The states contend that Administrator Scott Pruitt’s proposed one-year delay in compliance deadlines for the 2015 Ozone National Ambient Air Quality Standards violate the requirements of the Clean Air Act. The Obama-era regulation lowered the allowable concentration of ozone to 70 parts per billion, from the previous 75.
“By illegally blocking these vital clean air protections, Administrator Pruitt is endangering the health and safety of millions — but attorneys general have made clear: we won’t hesitate to fight back to protect our residents and our states,” New York Attorney General Eric Schneiderman, who is leading the lawsuit, said in a statement.
Pruitt’s EPA counters that the one-year extension will provide the agency an opportunity to look at ways to make it easier for states to meet the ozone standards. States are required to come up with plans and deadlines to reduce ground-level ozone, or smog, in the designated areas.
Ozone is the main ingredient in smog and is created when nitrogen oxides and volatile organic compounds — both of which can come from car exhaust and power plants — interact with sunlight. Breathing in ozone can contribute to a range of health impacts, including a decrease in lung function and an increase in respiratory symptoms.
Several industry groups are opposed to the stricter smog rules, including the American Petroleum Institute, the American Chemistry Council, and the U.S. Chamber of Commerce. They argue that the stricter rules put an undue economic burden on industry.
The American Lung Association, on the other hand, estimates that more than 115 million Americans breathe harmful levels of ozone, which often travels far distances from other states with less stringent clean air regulations.
“The science linking smog to adverse health impacts is clear and definitive. The EPA should be assessing the bottom line of their actions by their effectiveness in protecting the public, not the joy of corporate shareholders,” Adrienne Esposito, executive director of Citizens Campaign for the Environment, said in a statement.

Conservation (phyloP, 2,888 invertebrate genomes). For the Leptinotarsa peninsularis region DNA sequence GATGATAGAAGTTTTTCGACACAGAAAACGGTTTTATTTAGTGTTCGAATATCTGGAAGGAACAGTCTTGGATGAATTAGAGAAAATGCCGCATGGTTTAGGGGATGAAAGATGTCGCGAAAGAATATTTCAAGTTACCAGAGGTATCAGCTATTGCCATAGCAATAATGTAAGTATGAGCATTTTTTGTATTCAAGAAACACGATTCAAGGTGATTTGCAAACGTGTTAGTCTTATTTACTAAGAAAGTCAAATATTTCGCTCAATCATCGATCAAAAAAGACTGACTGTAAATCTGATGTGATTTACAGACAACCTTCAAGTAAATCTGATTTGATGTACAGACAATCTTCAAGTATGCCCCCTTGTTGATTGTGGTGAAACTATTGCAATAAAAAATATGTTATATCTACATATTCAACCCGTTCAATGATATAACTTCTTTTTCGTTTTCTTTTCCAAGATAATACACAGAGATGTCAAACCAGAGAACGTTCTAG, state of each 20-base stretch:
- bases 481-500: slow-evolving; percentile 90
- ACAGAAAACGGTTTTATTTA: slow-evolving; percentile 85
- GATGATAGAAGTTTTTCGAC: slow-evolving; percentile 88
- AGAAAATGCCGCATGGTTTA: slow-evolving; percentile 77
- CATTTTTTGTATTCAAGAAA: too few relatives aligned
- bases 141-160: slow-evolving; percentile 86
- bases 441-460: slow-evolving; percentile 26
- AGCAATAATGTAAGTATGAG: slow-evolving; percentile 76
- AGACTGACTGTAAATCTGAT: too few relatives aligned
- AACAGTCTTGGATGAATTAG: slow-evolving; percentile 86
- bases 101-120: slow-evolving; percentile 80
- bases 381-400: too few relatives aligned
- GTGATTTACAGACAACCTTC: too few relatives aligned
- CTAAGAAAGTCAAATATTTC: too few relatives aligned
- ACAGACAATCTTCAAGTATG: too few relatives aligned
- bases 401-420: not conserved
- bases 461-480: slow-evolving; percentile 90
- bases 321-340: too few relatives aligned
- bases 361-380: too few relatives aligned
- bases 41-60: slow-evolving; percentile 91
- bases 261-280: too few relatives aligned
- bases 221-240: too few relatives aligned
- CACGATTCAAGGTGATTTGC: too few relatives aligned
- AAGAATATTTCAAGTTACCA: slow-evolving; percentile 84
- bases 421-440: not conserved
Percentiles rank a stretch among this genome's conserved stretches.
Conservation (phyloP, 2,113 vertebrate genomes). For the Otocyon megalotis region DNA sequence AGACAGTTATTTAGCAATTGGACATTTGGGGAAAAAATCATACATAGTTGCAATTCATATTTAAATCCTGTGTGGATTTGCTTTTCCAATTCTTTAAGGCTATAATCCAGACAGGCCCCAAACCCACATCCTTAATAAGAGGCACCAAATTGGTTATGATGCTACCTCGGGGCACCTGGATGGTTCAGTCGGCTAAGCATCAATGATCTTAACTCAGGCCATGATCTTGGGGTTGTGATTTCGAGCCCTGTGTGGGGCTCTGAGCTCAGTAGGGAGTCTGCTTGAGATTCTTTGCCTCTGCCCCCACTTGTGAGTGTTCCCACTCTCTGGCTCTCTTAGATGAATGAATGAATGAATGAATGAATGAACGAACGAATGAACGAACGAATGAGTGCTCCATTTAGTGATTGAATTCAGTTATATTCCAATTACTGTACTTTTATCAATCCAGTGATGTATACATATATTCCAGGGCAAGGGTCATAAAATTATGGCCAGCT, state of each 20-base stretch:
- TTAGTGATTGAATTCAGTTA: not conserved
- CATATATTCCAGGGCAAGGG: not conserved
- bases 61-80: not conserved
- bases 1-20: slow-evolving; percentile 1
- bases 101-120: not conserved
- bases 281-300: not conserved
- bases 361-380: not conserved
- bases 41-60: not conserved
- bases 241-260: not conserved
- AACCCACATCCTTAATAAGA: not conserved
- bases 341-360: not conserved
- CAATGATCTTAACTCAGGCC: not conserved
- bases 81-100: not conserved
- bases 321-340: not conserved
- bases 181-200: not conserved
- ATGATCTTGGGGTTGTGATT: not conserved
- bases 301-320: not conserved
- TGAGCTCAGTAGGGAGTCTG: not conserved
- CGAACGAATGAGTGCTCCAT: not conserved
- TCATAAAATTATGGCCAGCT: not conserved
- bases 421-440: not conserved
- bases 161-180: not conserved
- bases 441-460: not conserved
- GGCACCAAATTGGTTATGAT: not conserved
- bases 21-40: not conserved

Schneiderman was joined in filing the lawsuit by the attorneys general of California, Connecticut, Delaware, Illinois, Iowa, Maine, Massachusetts, Minnesota, New Mexico, Oregon, Pennsylvania, Rhode Island, Vermont, Washington, and the District of Columbia.
— Eric Schneiderman (@AGSchneiderman) August 1, 2017
In 2015, the Obama administration’s EPA strengthened the national air quality standards for smog. The Clean Air Act requires the agency, within two years after issuance of new or revised standards, to designate areas of the county that are in attainment or non-attainment with these public health and welfare standards.
Thus, the Trump EPA was required to issue attainment or non-attainment designations by October 1, 2017. In late June, Pruitt published a notice pushing the deadline to October 1, 2018.
For areas designated as in non-attainment for the standards, states must adopt implementation plans — a collection of actions a state will undertake to reduce pollution in order to ensure standards will be met in those areas. The deadlines for submitting implementation plans are directly linked to the date of EPA designations.
The EPA estimates that meeting the new smog standards will result in net annual public health benefits of up to $4.5 billion starting in 2025, not including California, while also preventing approximately 316 to 660 premature deaths, 230,000 asthma attacks in children, 630 asthma-related emergency room visits, and 340 cases of acute bronchitis in children.
Meanwhile, the House of Representatives passed a bill last month designed to delay implementation of the Obama administration’s ground-level ozone rule. Environmental groups say the bill will weaken the Clean Air Act, including switching the EPA’s mandated review of ozone from every five years to every 10. The measure has not yet been brought to a vote in the Senate.
Also, the U.S. Court of Appeals for the D.C. Circuit on Wednesday ruled that state officials who had filed a “friend of the court” brief will be allowed to defend the 2015 ozone standard in lawsuits challenging the rule. Last month, the states asked to be upgraded to intervenors from friend-of-the-court status, which will allow the states to actively defend the rule and file appeals if the EPA does not, Politico reported.
California, New York, Vermont, Washington, Massachusetts, Delaware, and the District of Columbia had filed the brief supporting the rule.